Since the 1970s, big business and insurance interests have lobbied for “reforms” designed to reduce tort litigation and damages. Proponents argue the civil justice system is biased in favor of high plaintiff awards, which drive up liability insurance premiums and cause economic harm through social inflation.
Reforms have involved caps on attorney fees and damages, pre-suit proof requirements in medical malpractice cases, shifts to proportionate rather than joint and several liability, and changes to statutes of limitation, admissibility of apology statements, and rules relating to forum shopping, expert witnesses, and collateral sources of compensation to the plaintiff.
Rather than allow individual cases to resolve on their merits, these reforms paint with the broad brush of legislation to make it more difficult for injured people to find legal representation, file and persist in a lawsuit, obtain just compensation for their injuries, and punish wrongdoers.
Damages caps in particular may reduce litigation and lower insurance premiums, but also disincentivize lawyers representing plaintiffs in contingency cases where the costs could exceed the eventual limited recovery.
Take, for example, California’s limit on non-economic damages in medical malpractice cases: The $250,000 cap, set in 1975, has never been adjusted for inflation. Each passing month makes it harder for attorneys to justify taking cases affected by this rule.
State approaches and views regarding damages caps vary greatly. A few states constitutionally prohibit them. Some states cap damages in only medical malpractice suits, while others cap them in all personal injury cases. Caps may apply only to punitive or non-economic (pain and suffering) damages or cover economic damages as well.
Certain states exempt catastrophic injuries from damages caps to allow for a substantially higher recovery in such matters, but individual cases, like one up for state supreme court review in Ohio, illustrate the hazards of using a blunt tool to do precision work.
Ohio limits non-economic and punitive damages. A catastrophic injury exception, however, applies to specified physical injuries, such as loss of limb or physical deformity, but excludes psychological harm. In a case that has bizarrely aligned business interests with those of a convicted child rapist, the statutory cap reduced a victim’s damages award for millions of dollars to $250,000. Though the plaintiff is not likely to see a big recovery from the indigent defendant, she seeks an acknowledgment that her psychological suffering is deserving of extraordinary compensation. But where tort victims see a question of fairness, businesses see the threat of a precedent that could harm their bottom lines.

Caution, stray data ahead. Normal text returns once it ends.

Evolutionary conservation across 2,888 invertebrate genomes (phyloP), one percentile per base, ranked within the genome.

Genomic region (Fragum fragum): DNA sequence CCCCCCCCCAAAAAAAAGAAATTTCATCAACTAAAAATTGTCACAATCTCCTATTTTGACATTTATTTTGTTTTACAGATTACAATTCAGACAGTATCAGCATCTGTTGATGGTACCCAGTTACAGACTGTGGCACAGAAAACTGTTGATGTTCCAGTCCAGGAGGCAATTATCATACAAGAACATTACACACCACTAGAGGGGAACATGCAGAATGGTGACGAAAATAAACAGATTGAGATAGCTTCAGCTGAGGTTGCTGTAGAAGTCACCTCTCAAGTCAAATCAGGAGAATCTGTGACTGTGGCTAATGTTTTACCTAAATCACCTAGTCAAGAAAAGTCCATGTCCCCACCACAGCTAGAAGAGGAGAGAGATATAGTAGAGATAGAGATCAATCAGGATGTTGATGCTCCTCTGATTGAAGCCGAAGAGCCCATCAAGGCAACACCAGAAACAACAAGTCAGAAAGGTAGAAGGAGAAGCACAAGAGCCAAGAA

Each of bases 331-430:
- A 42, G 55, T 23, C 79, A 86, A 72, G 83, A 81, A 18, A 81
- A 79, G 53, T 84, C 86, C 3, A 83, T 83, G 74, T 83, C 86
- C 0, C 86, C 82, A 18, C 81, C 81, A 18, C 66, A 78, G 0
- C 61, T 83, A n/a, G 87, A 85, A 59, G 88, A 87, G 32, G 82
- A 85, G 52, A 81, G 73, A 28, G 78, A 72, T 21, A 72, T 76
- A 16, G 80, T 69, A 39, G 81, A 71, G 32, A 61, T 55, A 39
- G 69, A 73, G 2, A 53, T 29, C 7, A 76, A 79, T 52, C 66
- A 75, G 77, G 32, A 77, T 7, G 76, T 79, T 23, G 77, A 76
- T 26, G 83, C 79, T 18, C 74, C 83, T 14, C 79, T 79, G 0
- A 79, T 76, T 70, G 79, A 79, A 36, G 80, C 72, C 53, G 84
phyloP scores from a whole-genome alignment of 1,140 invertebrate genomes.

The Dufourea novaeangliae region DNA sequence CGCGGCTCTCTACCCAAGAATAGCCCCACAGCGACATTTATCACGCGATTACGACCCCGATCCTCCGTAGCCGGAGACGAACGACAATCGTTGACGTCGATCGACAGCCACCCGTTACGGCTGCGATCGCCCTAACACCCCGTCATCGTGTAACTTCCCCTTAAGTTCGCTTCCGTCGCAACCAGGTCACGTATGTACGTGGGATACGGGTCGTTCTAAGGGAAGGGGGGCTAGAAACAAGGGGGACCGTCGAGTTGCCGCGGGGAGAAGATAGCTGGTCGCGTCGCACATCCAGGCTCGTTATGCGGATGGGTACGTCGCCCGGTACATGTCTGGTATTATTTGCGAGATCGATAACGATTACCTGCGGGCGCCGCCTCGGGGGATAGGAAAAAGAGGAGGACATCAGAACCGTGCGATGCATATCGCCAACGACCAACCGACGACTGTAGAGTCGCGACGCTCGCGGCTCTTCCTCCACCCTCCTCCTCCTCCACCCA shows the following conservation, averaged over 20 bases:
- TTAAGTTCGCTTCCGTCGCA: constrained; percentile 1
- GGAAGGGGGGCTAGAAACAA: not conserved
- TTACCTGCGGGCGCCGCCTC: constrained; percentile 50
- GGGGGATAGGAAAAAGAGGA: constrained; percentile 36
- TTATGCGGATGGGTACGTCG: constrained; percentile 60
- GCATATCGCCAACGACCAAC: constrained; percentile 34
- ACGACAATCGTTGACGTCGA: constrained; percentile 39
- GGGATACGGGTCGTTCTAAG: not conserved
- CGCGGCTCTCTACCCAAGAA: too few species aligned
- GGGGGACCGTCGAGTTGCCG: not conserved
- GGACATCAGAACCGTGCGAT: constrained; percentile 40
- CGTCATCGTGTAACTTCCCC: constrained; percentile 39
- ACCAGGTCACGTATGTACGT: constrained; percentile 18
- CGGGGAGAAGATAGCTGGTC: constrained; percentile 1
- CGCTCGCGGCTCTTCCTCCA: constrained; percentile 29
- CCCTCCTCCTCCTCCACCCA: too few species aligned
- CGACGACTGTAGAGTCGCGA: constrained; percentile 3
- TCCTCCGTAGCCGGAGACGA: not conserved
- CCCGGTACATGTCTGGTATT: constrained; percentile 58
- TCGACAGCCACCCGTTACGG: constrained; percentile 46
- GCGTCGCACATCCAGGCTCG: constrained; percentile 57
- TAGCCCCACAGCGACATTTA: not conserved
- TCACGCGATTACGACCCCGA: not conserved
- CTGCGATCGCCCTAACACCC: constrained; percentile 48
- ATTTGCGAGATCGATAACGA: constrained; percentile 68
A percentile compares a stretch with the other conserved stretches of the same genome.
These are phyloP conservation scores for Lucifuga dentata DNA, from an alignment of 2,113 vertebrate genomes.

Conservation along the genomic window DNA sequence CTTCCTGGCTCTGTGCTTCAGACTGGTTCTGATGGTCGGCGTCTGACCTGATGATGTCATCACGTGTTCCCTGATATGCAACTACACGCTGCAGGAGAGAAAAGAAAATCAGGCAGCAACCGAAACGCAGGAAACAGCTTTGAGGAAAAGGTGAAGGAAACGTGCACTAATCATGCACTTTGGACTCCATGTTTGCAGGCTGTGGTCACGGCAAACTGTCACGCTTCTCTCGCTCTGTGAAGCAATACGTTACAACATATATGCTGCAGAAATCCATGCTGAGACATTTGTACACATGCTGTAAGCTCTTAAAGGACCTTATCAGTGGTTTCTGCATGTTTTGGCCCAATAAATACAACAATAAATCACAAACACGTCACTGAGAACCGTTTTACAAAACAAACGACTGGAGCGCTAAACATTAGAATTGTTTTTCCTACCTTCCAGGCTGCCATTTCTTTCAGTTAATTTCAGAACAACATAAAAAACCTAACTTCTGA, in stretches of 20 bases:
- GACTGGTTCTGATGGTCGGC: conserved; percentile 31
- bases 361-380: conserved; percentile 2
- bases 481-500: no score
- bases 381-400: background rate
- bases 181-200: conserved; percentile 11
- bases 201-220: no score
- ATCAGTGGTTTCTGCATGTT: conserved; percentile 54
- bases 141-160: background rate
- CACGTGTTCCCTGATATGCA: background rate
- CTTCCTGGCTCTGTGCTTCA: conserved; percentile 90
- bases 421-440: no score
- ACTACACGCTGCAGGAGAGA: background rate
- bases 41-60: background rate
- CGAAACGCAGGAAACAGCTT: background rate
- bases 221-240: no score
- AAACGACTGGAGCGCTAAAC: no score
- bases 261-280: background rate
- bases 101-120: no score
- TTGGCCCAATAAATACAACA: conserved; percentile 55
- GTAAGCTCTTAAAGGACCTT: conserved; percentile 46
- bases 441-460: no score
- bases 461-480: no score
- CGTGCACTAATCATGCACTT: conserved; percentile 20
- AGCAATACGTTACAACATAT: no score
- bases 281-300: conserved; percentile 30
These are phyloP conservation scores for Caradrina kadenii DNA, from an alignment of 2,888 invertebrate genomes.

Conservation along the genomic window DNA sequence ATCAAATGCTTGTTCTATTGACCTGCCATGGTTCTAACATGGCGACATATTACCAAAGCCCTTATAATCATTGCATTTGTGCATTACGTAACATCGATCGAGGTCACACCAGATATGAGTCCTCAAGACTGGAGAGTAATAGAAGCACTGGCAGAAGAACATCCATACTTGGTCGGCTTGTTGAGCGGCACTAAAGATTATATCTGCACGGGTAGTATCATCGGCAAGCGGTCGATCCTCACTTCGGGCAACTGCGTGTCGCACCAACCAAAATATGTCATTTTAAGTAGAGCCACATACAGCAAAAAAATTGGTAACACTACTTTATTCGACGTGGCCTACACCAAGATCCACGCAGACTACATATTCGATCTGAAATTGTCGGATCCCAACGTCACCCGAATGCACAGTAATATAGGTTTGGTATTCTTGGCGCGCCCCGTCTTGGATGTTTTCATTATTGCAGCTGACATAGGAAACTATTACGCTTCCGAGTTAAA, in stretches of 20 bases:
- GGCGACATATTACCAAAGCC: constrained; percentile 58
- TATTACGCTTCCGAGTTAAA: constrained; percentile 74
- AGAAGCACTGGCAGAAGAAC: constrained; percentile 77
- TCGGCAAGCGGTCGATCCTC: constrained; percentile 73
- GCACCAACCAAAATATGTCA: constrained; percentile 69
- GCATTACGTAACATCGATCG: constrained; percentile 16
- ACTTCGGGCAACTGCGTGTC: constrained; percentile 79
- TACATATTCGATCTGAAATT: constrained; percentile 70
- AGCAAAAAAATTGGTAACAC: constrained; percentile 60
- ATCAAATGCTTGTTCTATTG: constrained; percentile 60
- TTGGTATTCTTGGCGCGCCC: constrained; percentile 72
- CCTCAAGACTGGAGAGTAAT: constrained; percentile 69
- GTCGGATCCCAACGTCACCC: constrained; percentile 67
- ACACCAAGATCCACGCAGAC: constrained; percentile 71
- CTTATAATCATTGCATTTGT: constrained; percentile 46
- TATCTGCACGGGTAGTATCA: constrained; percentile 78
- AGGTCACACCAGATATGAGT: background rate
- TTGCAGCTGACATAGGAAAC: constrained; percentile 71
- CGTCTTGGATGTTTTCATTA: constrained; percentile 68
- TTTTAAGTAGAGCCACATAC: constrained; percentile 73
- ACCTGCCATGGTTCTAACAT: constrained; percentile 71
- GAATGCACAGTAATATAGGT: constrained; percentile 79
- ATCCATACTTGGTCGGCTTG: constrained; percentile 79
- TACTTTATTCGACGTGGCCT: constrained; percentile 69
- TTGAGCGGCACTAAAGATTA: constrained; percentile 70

Whatever the resolution of this case, there will continue to be tensions between tort systems that aim to curb misconduct and compensate victims and reform attempts to weed out greedy victims.
Despite legislators’ efforts to define in concrete terms the cases worthy of an outsized recovery, their reasoning is ultimately no less arbitrary than that of a jury making an award.
At LevelEsq, we take our hats off to the lawyers that navigate these murky waters. Their diligence in documenting economic damages, consulting with economic experts, and presenting those economic losses to the jury in a compelling and comprehensible way ensure that their clients’ losses are properly classified for a just damages award. We know these efforts require significant time, skill, and often substantial funds.
We are honored to support plaintiffs’ representatives with creative solutions for protecting lawyers’ own investments in their cases and for cash infusions when necessary. Learn more about how our Litigation Cost Protection insures out-of-pocket costs in the event of a trial loss and our best-in-class Lawsuit Cost Financing gives attorneys quick, seamless access to capital as needed, while boosting firm profitability.